- Segment revenue change YoY: Up 8%
- Q1 commodity price change YoY: Up 150%
- Q1 segment net income: $2.5 million
- Segment net income YoY: Up 150%
Recycling now accounts for over 2% of Waste Connections’ revenue. Overall, the company brought in nearly $1.4 billion in revenue during the first quarter, up more than 3% year over year. All of that increase – and a little more – was because of acquisitions that occurred after the first quarter of 2020, according to the company.
GFL’s recycling business brought in nearly 81 million Canadian dollars (over $66 million; all dollars below converted to U.S. dollars on May 7) during the first quarter, up 74% year over year.
The numbers were affected by a number of acquisitions GFL made last year and early this year. Recycling is part of GFL’s solid waste segment, which is split between the U.S. and Canada (GFL is also involved in liquid waste, infrastructure and soil remediation). In the U.S. solid waste segment, almost all of the year-over-year revenue increase was because of acquisitions, and in the Canadian segment, acquisitions helped bump up revenue a little bit, according to GFL’s quarterly report.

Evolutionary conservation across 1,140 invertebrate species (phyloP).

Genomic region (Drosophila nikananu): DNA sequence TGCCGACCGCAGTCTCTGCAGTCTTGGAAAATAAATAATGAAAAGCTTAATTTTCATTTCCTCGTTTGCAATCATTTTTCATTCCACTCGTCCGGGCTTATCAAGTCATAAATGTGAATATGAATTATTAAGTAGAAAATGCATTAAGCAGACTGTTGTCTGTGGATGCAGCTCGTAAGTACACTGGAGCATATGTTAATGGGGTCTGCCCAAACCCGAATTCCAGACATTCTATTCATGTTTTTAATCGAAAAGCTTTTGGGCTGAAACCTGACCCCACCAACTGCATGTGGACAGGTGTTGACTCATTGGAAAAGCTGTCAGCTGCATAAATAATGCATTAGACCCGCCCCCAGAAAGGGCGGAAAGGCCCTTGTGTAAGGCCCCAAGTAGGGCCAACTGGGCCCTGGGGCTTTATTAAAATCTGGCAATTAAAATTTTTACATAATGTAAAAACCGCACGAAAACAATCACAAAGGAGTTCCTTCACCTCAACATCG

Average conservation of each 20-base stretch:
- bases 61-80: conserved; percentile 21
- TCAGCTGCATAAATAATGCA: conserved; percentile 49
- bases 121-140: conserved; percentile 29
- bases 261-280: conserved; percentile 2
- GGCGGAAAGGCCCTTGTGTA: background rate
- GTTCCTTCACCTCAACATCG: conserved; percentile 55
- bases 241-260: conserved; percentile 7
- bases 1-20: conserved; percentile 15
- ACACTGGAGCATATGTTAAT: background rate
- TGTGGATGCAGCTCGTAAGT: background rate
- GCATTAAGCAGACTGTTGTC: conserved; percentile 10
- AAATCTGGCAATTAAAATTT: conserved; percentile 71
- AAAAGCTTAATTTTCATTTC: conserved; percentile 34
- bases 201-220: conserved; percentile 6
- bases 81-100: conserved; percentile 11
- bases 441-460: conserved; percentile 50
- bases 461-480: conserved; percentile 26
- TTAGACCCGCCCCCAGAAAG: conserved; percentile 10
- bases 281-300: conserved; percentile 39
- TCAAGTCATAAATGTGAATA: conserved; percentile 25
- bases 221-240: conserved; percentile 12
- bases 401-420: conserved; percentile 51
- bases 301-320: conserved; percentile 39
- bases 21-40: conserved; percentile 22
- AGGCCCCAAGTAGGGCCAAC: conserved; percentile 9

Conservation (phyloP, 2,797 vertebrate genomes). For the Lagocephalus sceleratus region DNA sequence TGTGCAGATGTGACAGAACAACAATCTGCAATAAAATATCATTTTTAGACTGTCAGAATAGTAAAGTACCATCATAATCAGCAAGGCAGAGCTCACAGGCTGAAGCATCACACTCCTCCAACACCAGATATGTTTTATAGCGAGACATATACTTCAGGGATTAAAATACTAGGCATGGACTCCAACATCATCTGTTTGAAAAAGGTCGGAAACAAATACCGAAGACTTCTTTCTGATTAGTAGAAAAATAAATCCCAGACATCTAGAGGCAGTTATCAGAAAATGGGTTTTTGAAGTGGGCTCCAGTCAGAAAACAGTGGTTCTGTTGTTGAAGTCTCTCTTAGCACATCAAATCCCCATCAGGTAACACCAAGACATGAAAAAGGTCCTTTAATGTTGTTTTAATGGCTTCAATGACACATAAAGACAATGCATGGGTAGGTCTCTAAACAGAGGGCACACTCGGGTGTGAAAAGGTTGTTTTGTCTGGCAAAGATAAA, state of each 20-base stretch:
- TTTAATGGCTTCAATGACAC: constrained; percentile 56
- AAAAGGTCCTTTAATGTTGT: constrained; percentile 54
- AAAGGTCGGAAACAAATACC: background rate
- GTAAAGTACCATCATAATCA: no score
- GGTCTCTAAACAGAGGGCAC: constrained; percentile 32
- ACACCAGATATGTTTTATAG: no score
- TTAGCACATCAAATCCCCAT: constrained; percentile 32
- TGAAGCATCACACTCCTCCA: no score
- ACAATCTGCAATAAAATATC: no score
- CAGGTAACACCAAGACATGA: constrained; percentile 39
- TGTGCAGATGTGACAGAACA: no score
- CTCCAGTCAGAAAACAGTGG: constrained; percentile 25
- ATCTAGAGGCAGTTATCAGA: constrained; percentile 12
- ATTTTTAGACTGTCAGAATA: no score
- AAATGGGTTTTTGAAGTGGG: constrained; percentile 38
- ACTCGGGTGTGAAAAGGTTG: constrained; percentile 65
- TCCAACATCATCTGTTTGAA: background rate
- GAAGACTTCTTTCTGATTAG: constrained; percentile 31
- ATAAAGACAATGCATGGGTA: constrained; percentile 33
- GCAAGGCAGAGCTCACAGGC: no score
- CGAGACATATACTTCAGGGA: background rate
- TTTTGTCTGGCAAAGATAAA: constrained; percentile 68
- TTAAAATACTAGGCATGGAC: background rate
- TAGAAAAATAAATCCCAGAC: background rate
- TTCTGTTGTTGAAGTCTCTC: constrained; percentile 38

Still, the company noted that higher commodity prices and greater volumes flowing through company MRFs did increase revenue during the first quarter. Total solid waste segment revenues increased 5.1% year over year; of that, 0.7 percentage points came from higher commodity prices, according to a company presentation.
During a May 6 call with investors, Patrick Dovigi, GFL’s founder and CEO, said commodity prices were slightly above the company’s expectations in the first quarter. He also touched on the company’s shift toward a fixed-price model for sorting recyclables.
“Although our strategic shift toward a fixed price processing model reduces the impact from commodity volatility, the rapidly changing pricing dynamics during the quarter provided a benefit to both revenues and margins,” he said, according to a transcript from The Motley Fool. “This is a tailwind we expect to continue, although the impact in Q2 will be muted on a tougher year-over-year comparison.”